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The FLAG Art Foundation presents a two-floor exhibition by Nicolas Party
Installation view of Nicolas Party: Pastel at The FLAG Art Foundation, 2019. Photography by Steven Probert.


NEW YORK, NY.- The FLAG Art Foundation is presenting a two-floor exhibition by Nicolas Party, on view October 10-February 15, 2020. Conceived as a complete artwork, Party transforms FLAG into a sumptuously colored environment of interlocking rooms setting the stage for a suite of four new wall murals created in soft pastel. Continuing Party’s interest in mixing art history and genres, the rococo-inspired murals serve as a foil to, and occasional backdrop for, a selection of pastel drawings from the eighteenth-century to present day by Rosalba Carriera, Mary Cassatt, Edgar Degas, Louis Fratino, Marsden Hartley, Loie Hollowell, Julian Martin, Toyin Ojih Odutola, Chris Ofili, Jean-Baptiste Perronneau, Billy Sullivan, Wayne Thiebaud, and Robin F. Williams.

The exhibition centers on soft pastel, the incredibly fragile and ultimately temporal medium, that experienced its short-lived golden age in excessive and flamboyant Rococo period in eighteenth century France. Party’s site-specific murals at FLAG, influenced by paintings by Boucher and Jean-Honoré Fragonard (1732-1806), which depict sumptuous if artificial allegories of courtship, gallantry, and mythology—all frothy hallmarks of the era—are reinterpreted by Party as color-saturated, non-naturalistic landscapes. The opening wall features a tondo mural of hyperchromatic, flatly rendered gourds and fruit—a recurring subject in Party’s work—layered with an eighteenth-century portrait of an aristocratic woman by Perronneau.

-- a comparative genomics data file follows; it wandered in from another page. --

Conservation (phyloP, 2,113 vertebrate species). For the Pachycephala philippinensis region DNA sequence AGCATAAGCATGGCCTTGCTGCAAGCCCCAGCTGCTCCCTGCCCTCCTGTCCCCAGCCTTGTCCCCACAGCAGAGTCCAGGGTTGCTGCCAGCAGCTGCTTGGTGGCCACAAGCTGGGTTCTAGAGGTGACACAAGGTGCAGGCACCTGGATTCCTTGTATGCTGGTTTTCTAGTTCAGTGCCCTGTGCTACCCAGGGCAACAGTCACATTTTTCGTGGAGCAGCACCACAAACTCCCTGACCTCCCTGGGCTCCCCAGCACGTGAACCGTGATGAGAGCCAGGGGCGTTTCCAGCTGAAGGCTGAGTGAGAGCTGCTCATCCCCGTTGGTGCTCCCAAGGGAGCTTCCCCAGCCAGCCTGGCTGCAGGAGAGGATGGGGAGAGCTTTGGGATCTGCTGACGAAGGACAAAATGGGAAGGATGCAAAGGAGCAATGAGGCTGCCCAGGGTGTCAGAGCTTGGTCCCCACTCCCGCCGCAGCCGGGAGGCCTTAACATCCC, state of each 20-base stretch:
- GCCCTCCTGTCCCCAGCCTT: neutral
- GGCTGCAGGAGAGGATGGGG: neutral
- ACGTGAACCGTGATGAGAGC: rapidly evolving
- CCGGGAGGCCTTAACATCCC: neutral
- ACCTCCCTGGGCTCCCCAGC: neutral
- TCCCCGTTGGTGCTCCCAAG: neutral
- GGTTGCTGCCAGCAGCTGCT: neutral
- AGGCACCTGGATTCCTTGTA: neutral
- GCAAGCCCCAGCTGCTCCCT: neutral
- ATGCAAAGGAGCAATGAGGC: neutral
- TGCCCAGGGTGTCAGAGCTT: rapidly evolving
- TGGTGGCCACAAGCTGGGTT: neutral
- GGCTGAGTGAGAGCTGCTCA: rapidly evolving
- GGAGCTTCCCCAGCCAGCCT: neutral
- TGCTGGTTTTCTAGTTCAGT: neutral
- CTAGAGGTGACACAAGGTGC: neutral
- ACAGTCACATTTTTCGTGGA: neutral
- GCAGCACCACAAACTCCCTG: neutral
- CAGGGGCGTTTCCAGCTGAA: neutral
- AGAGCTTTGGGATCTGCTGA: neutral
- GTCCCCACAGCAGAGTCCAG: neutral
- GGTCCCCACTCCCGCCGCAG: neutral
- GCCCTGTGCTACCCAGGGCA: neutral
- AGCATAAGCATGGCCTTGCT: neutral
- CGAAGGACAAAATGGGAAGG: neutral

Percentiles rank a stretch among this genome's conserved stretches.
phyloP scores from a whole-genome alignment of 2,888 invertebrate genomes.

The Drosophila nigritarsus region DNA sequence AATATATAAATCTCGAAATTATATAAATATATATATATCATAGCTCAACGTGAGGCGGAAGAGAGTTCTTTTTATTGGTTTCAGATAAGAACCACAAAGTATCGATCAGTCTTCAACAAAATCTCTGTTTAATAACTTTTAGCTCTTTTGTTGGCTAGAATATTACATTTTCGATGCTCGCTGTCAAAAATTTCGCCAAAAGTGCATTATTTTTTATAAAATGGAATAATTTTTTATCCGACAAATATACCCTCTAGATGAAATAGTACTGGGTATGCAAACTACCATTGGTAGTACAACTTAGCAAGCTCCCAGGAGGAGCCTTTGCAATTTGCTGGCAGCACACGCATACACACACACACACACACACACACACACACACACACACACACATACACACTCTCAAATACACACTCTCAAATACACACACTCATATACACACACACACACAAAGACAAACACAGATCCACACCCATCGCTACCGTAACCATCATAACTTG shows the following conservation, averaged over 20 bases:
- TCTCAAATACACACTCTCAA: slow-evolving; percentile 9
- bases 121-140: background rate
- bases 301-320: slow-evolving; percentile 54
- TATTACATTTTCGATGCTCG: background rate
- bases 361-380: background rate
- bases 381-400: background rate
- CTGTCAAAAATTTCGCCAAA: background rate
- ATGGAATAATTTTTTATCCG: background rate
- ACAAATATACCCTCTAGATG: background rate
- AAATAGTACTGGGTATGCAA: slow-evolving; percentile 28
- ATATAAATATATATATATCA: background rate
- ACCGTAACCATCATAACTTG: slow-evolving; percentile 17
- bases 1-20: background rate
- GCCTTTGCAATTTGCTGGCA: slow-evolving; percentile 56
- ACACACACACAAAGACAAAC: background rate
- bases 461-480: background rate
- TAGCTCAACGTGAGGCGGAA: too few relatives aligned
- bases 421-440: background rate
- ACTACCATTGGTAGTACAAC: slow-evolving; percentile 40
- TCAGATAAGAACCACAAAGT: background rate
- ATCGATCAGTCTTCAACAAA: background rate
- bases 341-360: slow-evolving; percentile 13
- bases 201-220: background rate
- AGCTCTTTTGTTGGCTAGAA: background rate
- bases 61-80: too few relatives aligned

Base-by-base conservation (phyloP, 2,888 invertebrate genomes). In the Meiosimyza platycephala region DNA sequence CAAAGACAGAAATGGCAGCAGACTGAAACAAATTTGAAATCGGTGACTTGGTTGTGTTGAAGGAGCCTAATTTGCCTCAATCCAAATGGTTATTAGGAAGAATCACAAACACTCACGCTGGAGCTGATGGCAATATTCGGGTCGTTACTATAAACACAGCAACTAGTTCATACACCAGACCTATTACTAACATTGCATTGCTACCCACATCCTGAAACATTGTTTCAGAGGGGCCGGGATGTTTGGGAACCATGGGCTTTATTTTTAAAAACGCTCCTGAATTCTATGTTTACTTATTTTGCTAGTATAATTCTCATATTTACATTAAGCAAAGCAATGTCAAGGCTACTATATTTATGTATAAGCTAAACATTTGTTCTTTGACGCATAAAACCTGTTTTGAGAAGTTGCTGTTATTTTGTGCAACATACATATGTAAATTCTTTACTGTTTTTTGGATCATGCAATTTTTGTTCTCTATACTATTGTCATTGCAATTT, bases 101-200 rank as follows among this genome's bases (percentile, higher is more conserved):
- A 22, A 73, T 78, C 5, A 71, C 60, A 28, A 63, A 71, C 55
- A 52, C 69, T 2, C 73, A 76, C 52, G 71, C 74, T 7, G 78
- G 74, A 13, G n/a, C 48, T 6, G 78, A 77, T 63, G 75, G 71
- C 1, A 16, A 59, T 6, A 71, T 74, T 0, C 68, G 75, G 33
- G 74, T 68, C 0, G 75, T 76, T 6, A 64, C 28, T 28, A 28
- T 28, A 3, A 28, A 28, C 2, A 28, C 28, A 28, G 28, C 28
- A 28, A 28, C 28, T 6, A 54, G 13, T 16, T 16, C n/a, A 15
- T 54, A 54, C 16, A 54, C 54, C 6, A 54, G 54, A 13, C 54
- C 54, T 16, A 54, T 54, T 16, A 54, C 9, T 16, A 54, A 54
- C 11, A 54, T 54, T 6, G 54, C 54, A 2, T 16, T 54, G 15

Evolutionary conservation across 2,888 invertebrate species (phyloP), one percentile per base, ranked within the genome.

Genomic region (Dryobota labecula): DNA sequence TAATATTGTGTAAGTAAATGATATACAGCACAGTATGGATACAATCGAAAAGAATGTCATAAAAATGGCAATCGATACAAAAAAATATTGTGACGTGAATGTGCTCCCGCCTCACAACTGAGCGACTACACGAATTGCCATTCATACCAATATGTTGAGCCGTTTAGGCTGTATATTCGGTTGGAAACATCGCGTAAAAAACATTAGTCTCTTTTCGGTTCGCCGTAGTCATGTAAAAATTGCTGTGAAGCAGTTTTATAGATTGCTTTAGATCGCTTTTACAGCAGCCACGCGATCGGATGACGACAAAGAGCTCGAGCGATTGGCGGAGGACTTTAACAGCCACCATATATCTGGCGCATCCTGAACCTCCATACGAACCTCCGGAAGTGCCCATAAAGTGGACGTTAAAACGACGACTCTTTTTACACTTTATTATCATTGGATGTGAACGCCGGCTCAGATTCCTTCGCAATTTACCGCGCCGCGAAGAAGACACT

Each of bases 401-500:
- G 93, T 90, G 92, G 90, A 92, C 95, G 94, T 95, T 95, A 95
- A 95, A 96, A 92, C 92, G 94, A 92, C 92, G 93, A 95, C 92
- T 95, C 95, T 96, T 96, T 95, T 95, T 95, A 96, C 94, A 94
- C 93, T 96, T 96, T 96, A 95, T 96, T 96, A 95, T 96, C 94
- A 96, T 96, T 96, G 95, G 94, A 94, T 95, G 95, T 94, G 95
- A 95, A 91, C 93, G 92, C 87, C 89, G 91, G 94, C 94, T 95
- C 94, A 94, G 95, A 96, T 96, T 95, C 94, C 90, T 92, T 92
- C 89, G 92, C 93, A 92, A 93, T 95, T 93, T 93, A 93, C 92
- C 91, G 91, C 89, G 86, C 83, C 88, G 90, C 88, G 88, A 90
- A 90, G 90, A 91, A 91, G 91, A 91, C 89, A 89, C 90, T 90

The opening wall features a tondo mural of slumping gourds and fruit—a recurring subject in Party’s work rendered in his flat, hyperchromatic style—layered with an eighteenth-century portrait of an aristocratic woman by Jean-Baptiste Perronneau (1715-1783). Additional murals are influenced by Rococo’s greatest painters, Boucher and Jean-Honoré Fragonard (1732-1806), sampling his masterpiece The Progress of Love, 1771-73, commissioned by Louis XV’s mistress Madame du Berry for their pleasure pavilion near Versailles. Allegories of courtship, gallantry, and mythology—all frothy hallmarks of the era—are reinterpreted by Party as color-saturated, non-naturalistic landscapes. The installation is further animated with pastels by thirteen artists that reflect their individual styles and the times in which they were created.

“When you look at an artwork from the past,” Party says, “you feel that time becomes much more elastic. Time and history become a ‘zone’ where you can travel.” In that spirit, Rosalba Carriera (1675-1767) contributes the earliest work to the exhibition and is described by Party as the centerpiece and impetus of his presentation at FLAG. One of the first self-taught female artists to achieve international acclaim and independent financial success as a professional pastel portraitist prior to 1800, Carriera was noted for a radiant palette, lustrous velvety tones, and is credited with revolutionizing the physical pastel medium by binding powders into uniform sticks. Portraits by Carriera and Perronneau represent the brief height of the Rococo pastel craze, highlighting the eighteenth-century’s fashionable and affluent before the onset of Neoclassicism and the rise of the French Enlightenment.